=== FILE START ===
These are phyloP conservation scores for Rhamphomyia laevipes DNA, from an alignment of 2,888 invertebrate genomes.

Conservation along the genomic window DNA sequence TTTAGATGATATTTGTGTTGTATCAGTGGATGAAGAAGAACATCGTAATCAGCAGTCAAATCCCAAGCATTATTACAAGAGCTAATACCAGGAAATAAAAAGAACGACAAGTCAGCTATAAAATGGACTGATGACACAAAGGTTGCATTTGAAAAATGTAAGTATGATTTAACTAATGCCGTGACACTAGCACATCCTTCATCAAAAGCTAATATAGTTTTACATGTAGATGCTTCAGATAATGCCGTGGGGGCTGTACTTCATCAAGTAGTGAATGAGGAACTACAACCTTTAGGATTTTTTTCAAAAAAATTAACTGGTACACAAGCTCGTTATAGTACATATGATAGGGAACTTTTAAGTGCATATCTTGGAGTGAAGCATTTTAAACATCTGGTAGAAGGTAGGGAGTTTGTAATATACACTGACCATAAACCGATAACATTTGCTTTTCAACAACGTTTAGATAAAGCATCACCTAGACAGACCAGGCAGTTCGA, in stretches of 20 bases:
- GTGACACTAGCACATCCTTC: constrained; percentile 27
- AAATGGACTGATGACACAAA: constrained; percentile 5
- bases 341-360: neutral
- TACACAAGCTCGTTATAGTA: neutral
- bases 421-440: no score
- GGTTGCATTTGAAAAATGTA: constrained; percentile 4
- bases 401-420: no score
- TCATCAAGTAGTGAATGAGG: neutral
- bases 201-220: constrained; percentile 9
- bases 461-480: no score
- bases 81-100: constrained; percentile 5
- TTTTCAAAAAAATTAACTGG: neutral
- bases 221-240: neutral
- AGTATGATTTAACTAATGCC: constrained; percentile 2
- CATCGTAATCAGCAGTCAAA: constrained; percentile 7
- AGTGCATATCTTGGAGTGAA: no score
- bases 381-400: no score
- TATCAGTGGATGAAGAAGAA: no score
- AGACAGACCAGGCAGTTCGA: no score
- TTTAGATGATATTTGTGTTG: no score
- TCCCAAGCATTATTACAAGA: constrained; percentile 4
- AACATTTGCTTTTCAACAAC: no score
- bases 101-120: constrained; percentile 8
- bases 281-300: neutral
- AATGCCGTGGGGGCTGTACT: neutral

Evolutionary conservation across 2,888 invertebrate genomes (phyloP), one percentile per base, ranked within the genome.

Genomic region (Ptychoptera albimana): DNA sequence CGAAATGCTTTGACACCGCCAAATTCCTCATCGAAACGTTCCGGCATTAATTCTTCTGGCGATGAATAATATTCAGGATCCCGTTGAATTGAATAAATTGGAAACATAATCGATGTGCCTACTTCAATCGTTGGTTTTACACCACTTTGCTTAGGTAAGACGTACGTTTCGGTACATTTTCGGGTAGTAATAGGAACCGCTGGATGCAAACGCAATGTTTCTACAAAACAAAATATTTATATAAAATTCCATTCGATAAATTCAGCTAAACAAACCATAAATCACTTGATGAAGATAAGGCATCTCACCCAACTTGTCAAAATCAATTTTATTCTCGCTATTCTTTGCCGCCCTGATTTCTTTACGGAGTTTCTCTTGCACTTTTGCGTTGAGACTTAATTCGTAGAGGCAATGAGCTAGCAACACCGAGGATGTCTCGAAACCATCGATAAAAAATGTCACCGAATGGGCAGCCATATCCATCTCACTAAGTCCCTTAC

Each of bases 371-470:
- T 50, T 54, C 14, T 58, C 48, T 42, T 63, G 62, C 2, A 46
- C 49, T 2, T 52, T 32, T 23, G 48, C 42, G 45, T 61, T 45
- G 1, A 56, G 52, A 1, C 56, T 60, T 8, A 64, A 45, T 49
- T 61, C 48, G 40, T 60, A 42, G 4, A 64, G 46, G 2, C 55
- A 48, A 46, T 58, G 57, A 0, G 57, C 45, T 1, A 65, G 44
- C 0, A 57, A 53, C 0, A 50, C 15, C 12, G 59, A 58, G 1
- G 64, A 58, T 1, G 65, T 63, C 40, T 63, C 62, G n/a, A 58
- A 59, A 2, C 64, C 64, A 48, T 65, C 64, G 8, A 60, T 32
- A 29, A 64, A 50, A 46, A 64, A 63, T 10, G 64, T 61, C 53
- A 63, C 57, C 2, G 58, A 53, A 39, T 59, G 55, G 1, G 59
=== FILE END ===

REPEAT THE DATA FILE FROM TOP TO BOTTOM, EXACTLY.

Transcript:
These are phyloP conservation scores for Rhamphomyia laevipes DNA, from an alignment of 2,888 invertebrate genomes.

Conservation along the genomic window DNA sequence TTTAGATGATATTTGTGTTGTATCAGTGGATGAAGAAGAACATCGTAATCAGCAGTCAAATCCCAAGCATTATTACAAGAGCTAATACCAGGAAATAAAAAGAACGACAAGTCAGCTATAAAATGGACTGATGACACAAAGGTTGCATTTGAAAAATGTAAGTATGATTTAACTAATGCCGTGACACTAGCACATCCTTCATCAAAAGCTAATATAGTTTTACATGTAGATGCTTCAGATAATGCCGTGGGGGCTGTACTTCATCAAGTAGTGAATGAGGAACTACAACCTTTAGGATTTTTTTCAAAAAAATTAACTGGTACACAAGCTCGTTATAGTACATATGATAGGGAACTTTTAAGTGCATATCTTGGAGTGAAGCATTTTAAACATCTGGTAGAAGGTAGGGAGTTTGTAATATACACTGACCATAAACCGATAACATTTGCTTTTCAACAACGTTTAGATAAAGCATCACCTAGACAGACCAGGCAGTTCGA, in stretches of 20 bases:
- GTGACACTAGCACATCCTTC: constrained; percentile 27
- AAATGGACTGATGACACAAA: constrained; percentile 5
- bases 341-360: neutral
- TACACAAGCTCGTTATAGTA: neutral
- bases 421-440: no score
- GGTTGCATTTGAAAAATGTA: constrained; percentile 4
- bases 401-420: no score
- TCATCAAGTAGTGAATGAGG: neutral
- bases 201-220: constrained; percentile 9
- bases 461-480: no score
- bases 81-100: constrained; percentile 5
- TTTTCAAAAAAATTAACTGG: neutral
- bases 221-240: neutral
- AGTATGATTTAACTAATGCC: constrained; percentile 2
- CATCGTAATCAGCAGTCAAA: constrained; percentile 7
- AGTGCATATCTTGGAGTGAA: no score
- bases 381-400: no score
- TATCAGTGGATGAAGAAGAA: no score
- AGACAGACCAGGCAGTTCGA: no score
- TTTAGATGATATTTGTGTTG: no score
- TCCCAAGCATTATTACAAGA: constrained; percentile 4
- AACATTTGCTTTTCAACAAC: no score
- bases 101-120: constrained; percentile 8
- bases 281-300: neutral
- AATGCCGTGGGGGCTGTACT: neutral

Evolutionary conservation across 2,888 invertebrate genomes (phyloP), one percentile per base, ranked within the genome.

Genomic region (Ptychoptera albimana): DNA sequence CGAAATGCTTTGACACCGCCAAATTCCTCATCGAAACGTTCCGGCATTAATTCTTCTGGCGATGAATAATATTCAGGATCCCGTTGAATTGAATAAATTGGAAACATAATCGATGTGCCTACTTCAATCGTTGGTTTTACACCACTTTGCTTAGGTAAGACGTACGTTTCGGTACATTTTCGGGTAGTAATAGGAACCGCTGGATGCAAACGCAATGTTTCTACAAAACAAAATATTTATATAAAATTCCATTCGATAAATTCAGCTAAACAAACCATAAATCACTTGATGAAGATAAGGCATCTCACCCAACTTGTCAAAATCAATTTTATTCTCGCTATTCTTTGCCGCCCTGATTTCTTTACGGAGTTTCTCTTGCACTTTTGCGTTGAGACTTAATTCGTAGAGGCAATGAGCTAGCAACACCGAGGATGTCTCGAAACCATCGATAAAAAATGTCACCGAATGGGCAGCCATATCCATCTCACTAAGTCCCTTAC

Each of bases 371-470:
- T 50, T 54, C 14, T 58, C 48, T 42, T 63, G 62, C 2, A 46
- C 49, T 2, T 52, T 32, T 23, G 48, C 42, G 45, T 61, T 45
- G 1, A 56, G 52, A 1, C 56, T 60, T 8, A 64, A 45, T 49
- T 61, C 48, G 40, T 60, A 42, G 4, A 64, G 46, G 2, C 55
- A 48, A 46, T 58, G 57, A 0, G 57, C 45, T 1, A 65, G 44
- C 0, A 57, A 53, C 0, A 50, C 15, C 12, G 59, A 58, G 1
- G 64, A 58, T 1, G 65, T 63, C 40, T 63, C 62, G n/a, A 58
- A 59, A 2, C 64, C 64, A 48, T 65, C 64, G 8, A 60, T 32
- A 29, A 64, A 50, A 46, A 64, A 63, T 10, G 64, T 61, C 53
- A 63, C 57, C 2, G 58, A 53, A 39, T 59, G 55, G 1, G 59